Letter: Arts Council statistics tell only half the story

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The Independent Online
Sir: It seems very strange that while aiming to emphasise the popularity of the arts among more than a third of the adult population, in its annual report the Arts Council seems to confine its attendance statistics to a comparatively narrow range of venues and events - presumably mainly or exclusively those funded by or through the Council itself ('Arts events hold their appeal in recession',

16 November).

In comparison with the Arts Council's claim of 10 million theatre attendances in 1992-93, this department has records of almost 23 million in its detailed monthly analyses of around 50 central London theatres carried out for the Society of West End Theatre and of 350 other British venues and touring companies for the Theatrical Management Association.

Similarly, though we do not at the moment have anywhere near a comprehensive coverage of art galleries, we have today without any real difficulty been able to identify more than 26 million visits to clearly identifiable art galleries in Great Britain, compared with the Arts Council's claimed figure of only nine million.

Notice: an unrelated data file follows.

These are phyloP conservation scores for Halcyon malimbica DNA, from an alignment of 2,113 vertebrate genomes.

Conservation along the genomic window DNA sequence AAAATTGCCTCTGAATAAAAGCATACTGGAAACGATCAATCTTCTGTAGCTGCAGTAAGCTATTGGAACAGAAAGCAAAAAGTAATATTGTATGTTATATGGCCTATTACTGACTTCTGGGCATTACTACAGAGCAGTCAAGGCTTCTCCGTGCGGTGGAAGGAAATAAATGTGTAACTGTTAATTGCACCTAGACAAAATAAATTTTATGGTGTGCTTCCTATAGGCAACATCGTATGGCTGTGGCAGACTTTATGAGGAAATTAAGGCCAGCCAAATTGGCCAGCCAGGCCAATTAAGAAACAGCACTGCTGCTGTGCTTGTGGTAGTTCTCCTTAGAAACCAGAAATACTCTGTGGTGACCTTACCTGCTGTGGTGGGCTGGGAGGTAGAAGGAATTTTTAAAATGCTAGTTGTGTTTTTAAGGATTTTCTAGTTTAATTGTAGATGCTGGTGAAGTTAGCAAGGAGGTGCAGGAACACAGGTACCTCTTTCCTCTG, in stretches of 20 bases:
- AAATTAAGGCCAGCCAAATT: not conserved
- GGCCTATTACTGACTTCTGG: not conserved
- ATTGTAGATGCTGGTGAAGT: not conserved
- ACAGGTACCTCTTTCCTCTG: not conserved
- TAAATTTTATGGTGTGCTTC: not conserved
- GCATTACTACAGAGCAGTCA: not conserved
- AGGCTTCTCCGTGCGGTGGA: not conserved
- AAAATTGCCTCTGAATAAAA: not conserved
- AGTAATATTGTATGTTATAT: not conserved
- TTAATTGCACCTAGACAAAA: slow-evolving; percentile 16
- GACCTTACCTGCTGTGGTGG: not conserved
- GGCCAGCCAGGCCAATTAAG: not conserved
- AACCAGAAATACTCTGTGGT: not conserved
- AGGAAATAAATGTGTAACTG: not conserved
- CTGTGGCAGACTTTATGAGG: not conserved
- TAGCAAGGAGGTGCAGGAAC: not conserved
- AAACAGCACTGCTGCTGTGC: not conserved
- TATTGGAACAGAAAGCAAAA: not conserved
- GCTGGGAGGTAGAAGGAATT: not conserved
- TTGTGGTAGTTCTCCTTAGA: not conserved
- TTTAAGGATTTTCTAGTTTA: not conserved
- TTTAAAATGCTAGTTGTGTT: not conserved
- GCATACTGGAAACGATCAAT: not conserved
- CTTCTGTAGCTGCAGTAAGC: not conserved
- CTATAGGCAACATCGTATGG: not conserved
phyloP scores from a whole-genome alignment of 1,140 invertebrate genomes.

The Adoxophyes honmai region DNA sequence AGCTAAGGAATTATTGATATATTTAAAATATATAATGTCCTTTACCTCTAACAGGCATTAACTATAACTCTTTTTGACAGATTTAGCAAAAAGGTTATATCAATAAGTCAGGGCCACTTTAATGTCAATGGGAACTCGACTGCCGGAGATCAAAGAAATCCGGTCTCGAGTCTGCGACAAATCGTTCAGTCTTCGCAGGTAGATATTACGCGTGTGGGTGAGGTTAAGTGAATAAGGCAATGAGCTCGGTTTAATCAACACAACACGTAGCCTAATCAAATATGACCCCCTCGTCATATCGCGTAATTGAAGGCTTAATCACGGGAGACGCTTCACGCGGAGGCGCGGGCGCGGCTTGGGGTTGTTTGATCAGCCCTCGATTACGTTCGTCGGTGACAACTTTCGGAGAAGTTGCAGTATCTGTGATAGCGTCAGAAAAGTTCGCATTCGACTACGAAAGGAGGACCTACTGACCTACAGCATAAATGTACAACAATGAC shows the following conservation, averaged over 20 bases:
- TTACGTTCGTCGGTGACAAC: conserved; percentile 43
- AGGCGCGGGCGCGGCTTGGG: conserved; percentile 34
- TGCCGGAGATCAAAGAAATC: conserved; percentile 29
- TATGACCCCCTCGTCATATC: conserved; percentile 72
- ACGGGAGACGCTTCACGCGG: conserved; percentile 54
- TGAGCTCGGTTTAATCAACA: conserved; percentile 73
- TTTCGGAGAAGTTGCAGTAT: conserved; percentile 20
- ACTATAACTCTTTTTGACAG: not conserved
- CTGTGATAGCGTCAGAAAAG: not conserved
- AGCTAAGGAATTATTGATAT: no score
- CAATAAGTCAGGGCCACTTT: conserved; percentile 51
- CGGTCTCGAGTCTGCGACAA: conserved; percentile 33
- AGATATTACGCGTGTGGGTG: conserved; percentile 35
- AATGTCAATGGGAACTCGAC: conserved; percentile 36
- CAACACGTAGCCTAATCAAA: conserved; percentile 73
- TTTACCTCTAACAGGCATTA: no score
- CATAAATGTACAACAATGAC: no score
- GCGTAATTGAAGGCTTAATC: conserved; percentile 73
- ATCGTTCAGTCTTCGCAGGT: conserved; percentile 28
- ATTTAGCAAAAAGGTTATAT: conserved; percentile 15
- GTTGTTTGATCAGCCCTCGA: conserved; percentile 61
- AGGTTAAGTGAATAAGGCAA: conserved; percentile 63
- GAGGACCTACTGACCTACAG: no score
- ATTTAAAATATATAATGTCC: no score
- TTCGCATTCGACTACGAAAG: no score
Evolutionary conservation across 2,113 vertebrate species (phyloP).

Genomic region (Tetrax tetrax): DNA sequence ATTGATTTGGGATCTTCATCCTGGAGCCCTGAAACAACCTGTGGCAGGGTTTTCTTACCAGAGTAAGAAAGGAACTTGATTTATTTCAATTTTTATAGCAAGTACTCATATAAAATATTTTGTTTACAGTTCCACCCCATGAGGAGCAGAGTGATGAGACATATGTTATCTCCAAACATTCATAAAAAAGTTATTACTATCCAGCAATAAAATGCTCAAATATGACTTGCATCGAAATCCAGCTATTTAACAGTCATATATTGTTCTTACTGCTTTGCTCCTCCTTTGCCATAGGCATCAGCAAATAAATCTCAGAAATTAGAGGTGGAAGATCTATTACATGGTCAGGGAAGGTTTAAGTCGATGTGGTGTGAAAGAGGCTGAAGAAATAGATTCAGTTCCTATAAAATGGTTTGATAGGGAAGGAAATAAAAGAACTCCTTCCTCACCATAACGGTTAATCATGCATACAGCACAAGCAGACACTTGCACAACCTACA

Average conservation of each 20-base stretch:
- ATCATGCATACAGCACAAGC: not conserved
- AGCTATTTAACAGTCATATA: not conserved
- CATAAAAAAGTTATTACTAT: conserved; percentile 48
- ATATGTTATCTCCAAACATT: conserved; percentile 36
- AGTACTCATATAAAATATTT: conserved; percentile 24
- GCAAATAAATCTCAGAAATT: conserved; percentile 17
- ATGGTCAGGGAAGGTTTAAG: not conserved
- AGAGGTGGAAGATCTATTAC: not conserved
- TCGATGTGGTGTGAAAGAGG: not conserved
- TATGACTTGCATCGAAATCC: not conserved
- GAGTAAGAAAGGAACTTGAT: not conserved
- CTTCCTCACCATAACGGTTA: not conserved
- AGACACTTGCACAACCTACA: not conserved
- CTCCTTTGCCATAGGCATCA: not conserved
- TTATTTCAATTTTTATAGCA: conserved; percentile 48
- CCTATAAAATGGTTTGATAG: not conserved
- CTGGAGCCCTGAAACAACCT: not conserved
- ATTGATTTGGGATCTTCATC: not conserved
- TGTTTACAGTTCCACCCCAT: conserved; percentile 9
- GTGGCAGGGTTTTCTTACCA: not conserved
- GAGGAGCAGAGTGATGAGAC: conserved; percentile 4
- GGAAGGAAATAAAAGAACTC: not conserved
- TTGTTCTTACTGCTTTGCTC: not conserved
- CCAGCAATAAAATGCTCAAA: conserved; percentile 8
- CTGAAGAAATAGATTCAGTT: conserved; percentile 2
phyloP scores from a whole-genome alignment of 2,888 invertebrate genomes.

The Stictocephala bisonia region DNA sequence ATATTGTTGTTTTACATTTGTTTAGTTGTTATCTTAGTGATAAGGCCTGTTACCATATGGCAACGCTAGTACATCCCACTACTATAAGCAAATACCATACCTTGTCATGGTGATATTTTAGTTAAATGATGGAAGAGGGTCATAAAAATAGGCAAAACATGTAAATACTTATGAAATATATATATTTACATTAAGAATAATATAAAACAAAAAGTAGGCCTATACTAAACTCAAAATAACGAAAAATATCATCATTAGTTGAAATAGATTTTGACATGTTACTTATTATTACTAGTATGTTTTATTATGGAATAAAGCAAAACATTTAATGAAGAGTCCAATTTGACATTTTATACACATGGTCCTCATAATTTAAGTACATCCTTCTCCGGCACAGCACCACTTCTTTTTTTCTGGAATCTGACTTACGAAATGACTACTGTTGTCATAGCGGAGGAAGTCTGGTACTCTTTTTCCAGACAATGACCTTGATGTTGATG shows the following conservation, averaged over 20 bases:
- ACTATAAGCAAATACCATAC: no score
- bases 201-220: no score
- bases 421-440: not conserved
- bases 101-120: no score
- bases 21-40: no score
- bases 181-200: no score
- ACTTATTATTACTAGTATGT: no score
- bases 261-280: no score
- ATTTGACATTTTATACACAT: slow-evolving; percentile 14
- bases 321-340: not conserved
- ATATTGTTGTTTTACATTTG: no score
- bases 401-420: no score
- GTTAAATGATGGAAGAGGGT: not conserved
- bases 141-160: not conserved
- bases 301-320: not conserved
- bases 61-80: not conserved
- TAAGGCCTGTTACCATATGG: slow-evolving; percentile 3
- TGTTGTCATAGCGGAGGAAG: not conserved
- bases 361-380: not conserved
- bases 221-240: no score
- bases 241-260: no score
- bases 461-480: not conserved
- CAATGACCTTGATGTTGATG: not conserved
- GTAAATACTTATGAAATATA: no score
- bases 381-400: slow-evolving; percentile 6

Quite apart from their intrinsic value to human enjoyment and enlightenment, the arts, heritage and related cultural activities now represent a multi-billion-pound part of the national economy, far more important than many areas of industry and commerce that attract many times more media coverage and armies of government, academic and private sector analysts and statisticians.

It is time that the present confusion and internal contradictions over arts, heritage, media and tourist attraction definitions and statistics were sorted out for the whole of the wide range of activities covered by the Department of National Heritage (and the respective sections of the Scottish, Welsh and Northern Ireland Offices).

Yours sincerely,

PATRICK J. BOYLAN

Head, Department of Arts

Policy and Management

City University

London, EC2

16 November

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